May 19, 2019

A Modern Silk Road

We recently spent a beautiful Passover in Tsfat with family. But, like every year, the holiday ended too soon. 

With all the preparation cleaning, buying special Pesach ingredients and changing over all of the dishes, one would expect the holiday should last at least a month. But no. Every year, it's over exactly when I get used to finding the Pesach items in my reordered kitchen. 

My questions remains: how does all this work remind us of our Jewish ancestors leaving Egypt and wandering through the desert?

As I could not bear to take out the pots and pans, cutlery and glasses just a week after I had arranged them in cupboards and drawers, I decided that procrastination was the best course of action. I closed the front gate and left searching for something more exciting than shlepping pot and pans.  

I didn’t have to go far. Tucked down a cobbled alley in the Artists’ Quarter a few minutes’ walk from Villa Tiferet is the Khan of the White Donkey. 

This 700-year-old building was once an inn for weary travelers. Today it’s a beautifully restored conservatory and concert venue and the ideal place for the Pesach weary to sink onto pillows and be lulled by Eastern melodies.

We had arrived for a concert by the Maqamat Academy of Eastern Music, the only conservatory of its kind in the world. Everyone was gathered for a Mimouna celebration. Held the night after Pesach, North African Jews gather together to eat much missed chametz – and for Sephardim, this translates into moflettas, honeyed crepes.

Concert goers were dressed in their North African finery: long, brocaded robes topped with a crimson fez and pointed slippers (mojari), de rigueur for a carpet ride with Aladdin. Some lay back on pillows, while others sat on stools at low glass tables.

As the oud and percussion started, I was transported. The Arabic words to the songs seemed to float, buoyed by the violin and oud, buffeted by the darbuka and tombak drums. 
I closed my eyes and imagined a caravan of camels bearing frankincense, myrrh and silk across shimmering sand, wending through red canyons, my Passover question finally resolved.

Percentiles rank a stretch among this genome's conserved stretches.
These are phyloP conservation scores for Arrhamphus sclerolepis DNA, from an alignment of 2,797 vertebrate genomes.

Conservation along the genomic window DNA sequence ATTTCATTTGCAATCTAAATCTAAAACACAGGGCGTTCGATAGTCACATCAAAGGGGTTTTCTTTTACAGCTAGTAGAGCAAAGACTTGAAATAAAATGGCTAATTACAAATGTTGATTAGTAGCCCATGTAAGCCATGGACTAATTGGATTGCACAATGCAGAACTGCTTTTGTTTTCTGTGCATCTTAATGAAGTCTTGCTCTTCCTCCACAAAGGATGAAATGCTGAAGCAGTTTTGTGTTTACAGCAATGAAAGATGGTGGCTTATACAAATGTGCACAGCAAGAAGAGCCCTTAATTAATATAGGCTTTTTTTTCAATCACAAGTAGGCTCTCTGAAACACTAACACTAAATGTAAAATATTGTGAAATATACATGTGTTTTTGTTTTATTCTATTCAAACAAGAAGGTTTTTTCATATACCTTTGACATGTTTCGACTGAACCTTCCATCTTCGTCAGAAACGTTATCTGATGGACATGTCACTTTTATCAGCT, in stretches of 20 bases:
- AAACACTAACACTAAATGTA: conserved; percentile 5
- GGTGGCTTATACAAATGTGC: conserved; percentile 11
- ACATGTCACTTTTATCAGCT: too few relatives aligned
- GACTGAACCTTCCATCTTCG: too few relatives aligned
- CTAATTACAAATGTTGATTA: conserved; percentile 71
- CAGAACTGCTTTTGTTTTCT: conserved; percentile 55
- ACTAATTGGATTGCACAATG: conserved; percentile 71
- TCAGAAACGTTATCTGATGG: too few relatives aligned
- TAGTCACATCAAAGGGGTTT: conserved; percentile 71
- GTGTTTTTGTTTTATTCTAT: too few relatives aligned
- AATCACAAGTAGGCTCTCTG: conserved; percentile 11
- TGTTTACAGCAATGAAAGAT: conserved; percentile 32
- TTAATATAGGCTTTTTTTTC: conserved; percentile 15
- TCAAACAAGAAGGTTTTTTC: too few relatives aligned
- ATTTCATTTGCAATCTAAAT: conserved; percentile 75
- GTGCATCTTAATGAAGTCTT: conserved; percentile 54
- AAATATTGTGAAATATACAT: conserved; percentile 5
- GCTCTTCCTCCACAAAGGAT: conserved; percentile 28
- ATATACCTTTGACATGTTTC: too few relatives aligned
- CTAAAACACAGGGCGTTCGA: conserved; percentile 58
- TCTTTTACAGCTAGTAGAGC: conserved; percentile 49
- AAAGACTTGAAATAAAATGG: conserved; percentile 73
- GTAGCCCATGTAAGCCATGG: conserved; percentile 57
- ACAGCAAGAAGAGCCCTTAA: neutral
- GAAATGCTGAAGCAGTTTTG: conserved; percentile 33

Two men in long robes danced out holding high silver platters of freshly made moflettas. The singer paused. He made a blessing in Hebrew and ate a pancake.

“He’s the son of a big rabbi here,” I heard someone whisper.

If only Turks, Arabs and Iranians could be here, what would they think? The musicians were all Jewish, yet had a reverence for Arabic music, playing their instruments with love and respect. In fact, this was not simply Arabic music. It was the music of North African and Spanish Jewry; melodies that were composed centuries ago by Jews who lived in Persia and in Yemen, in Algeria and Grenada. 

These musicians have adapted hauntingly old melodies from the Ottoman Turks, the Maghreb (North Africa), the Persian and Mediterranean and fused them together, creating a beautiful form. They combined Klezmer, a jolt of Gypsy y un poco Flamenco. And just like the Hebrew language rose from the dust, this melee of Jewish Arabic culture has awakened like a genie rising from a bottle and dancing down a modern Silk Road.

The audience swayed. Some tapped their feet, while others drummed on the tables – it was impossible not be stirred by the beat. My camel caravan dissolved, a mirage from another time and place, because here we were, sitting in Israel in the 21st-century admiring and appreciating Arabic music that we share with our Moslem neighbors.   

I had a renewed appreciation of how similar the Jewish and Arabic cultures are. If only we could sit together and share the similarities instead of focusing on the differences, this country would be a different place.

I recently read an uplifting article about Ashraf Jabari, an Arab businessman from Hebron who wants to put aside differences so we can work and live side by side with shared goals.  He and Israeli-Jewish resident Avi Zimmerman are dedicated to bringing Israeli and Palestinian business people together to work.  


And just a few days ago, Sheikh Ashraf Jabari hosted Israelis at his home for Iftar, the festive meals that Moslems eat after the dawn-to-dusk Ramadan fast.

“Breaking the fast together at a joint meal in Hebron clearly symbolizes our ability to bridge all gaps,” Ashraf said at the meal. And he took care to provide his Orthodox guests with kosher food so all could eat together.

Slowly and carefully, we are bridging gaps. And when one hears the music that these two cultures once shared, and still do, the bridge is further fortified. 

I invite you to the end-of-the-year Maqamat concert (video below is from last year's concert). They are playing outdoors at the beautiful Maayan HaRedum in Tsfat on June 12 and 13.  If I were to see a few camels wandering through the narrow alleys of the Artists’ Quarter on these nights, I would no longer be surprised. All I need is a pair of Aladdin slippers...